So then, in order to understand meaning, the Preacher looked at other people. This is expressed both positively and negatively: positively, in that he looked for design and pattern and evidence of an organizing principle; negatively, in that he sought to “know the wickedness of folly and the foolishness that is madness”. The Preacher wanted to understand why certain behaviors consistently work out well, and why others reliably don’t. The entire book of Ecclesiastes reflects his observations with respect to the success rate of both of these ways of living.

An Unsatisfying Conclusion

In the end, his search for order and meaning was not terribly satisfactory. He looked at the lives of both men and women for evidence that they possessed understanding worth having, and he concluded this: “One man among a thousand I found, but a woman among all these I have not found.” If that seems a little hard on women, or even a little misogynistic, we should probably bear a couple of things in mind:
  1. The Preacher was not simply looking for that which was merely pleasant and agreeable, but for logic, purpose and truth lived out. There have been women who were great abstract thinkers, but not nearly so many as men. Women tend to be practical where men excel in theorizing. The greater truths of human existence have been, for the most part, worked through and expressed to the world by males. The reasons for this may be debated, but it remains the reality: you cannot live out a truth you don’t possess. It is also quite possible that once truths have been discovered, they have been better lived out by women. It was women who stood at the foot of the cross, and women who discovered Christ’s tomb was empty. They had evidently registered something the Lord’s male disciples had not.
  2. The Preacher is telling us what his own experience taught him about women, not what is true universally beyond all dispute. The data pool from which Solomon drew his conclusions was small and more than a little poisonous. The man had something in the area of 1,000 wives or concubines, and I have no doubt that on some level he well understood a certain sort of woman, but it was the sort of woman who is willing to live her life as one among a thousand in a king’s harem, with all the security, luxury, and relationship-negatives that entails. That speaks to character flaws, desires and aspirations which Solomon might not have found so readily among monogamous, devout Israelite wives and mothers, of whom he surely knew very little. Even Solomon’s famous Proverbs 31 woman is an oracle taught by King Lemuel’s mother: knowledge the Preacher could only acquire second- or third-hand.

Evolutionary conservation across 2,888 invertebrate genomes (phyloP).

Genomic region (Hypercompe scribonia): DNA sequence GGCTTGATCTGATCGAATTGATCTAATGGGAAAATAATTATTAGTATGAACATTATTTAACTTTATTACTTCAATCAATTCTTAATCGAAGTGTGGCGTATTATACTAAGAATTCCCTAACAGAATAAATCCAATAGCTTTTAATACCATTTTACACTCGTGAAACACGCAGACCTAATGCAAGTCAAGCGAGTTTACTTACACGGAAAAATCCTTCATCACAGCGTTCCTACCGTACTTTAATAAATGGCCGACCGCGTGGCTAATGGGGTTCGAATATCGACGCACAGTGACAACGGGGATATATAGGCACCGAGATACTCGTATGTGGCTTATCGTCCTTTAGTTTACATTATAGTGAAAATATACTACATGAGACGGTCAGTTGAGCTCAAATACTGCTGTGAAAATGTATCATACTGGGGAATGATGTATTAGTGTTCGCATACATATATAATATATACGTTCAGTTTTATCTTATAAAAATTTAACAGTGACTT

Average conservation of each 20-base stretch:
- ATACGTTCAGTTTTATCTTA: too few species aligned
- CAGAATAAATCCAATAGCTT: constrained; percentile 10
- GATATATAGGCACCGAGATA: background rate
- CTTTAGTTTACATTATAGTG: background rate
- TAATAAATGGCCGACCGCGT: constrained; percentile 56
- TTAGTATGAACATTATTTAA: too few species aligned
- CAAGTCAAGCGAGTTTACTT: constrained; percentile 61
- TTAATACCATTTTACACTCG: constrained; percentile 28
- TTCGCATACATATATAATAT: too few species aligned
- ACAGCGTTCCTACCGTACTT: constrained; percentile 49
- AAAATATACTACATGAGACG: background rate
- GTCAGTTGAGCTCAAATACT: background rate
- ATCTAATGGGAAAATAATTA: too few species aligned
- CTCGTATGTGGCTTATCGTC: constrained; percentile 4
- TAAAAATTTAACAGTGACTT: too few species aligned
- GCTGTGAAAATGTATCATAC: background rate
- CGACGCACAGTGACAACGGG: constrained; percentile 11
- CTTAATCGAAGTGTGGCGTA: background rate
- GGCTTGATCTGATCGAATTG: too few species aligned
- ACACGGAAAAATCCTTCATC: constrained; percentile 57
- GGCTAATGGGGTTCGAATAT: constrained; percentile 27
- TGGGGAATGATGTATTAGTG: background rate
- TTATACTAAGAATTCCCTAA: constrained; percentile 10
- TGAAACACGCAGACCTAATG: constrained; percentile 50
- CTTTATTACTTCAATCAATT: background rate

Snares, Nets and Fetters

That said, Solomon’s personal experience probably gave him great insight into the sort of woman he describes here with great sadness: the woman “whose heart is snares and nets, and whose hands are fetters”. The word translated “snares” also means a stronghold or a dungeon, and the word translated “nets” also has the metaphorical sense of a thing accursed or devoted to destruction. It’s powerful language, and the English translation doesn’t quite capture it. The jail motif continues with the image of the woman’s hands, which are “fetters”. This is the sort of woman who, rather than complementing her partner or serving as an appropriate help to him, entraps and uses him for her own purposes. Many a man who has strayed outside his marriage has discovered this sort of woman, usually too late. The Preacher says, “He who pleases God escapes her, but the sinner is taken by her.” It is quite likely he had more than a few such schemers under his own roof.

Solomon’s later years could be summed up as a man snared in precisely the way he so eloquently describes. The book of Kings tells us Solomon “clung to” many foreign women in his household (literally, he “glued himself” to them — nobody can trap a man who doesn’t want to be trapped), and that they turned away his heart from the God of his youth, and he built his wives high places on which both he and they could worship the abominations of the Ammonites, Sidonians and Moabites.

And as we have already seen, professed truth that is not lived out does not inspire imitation. There is a reason the better later kings of Judah were said to walk in the ways of their father David rather than those of their father Solomon.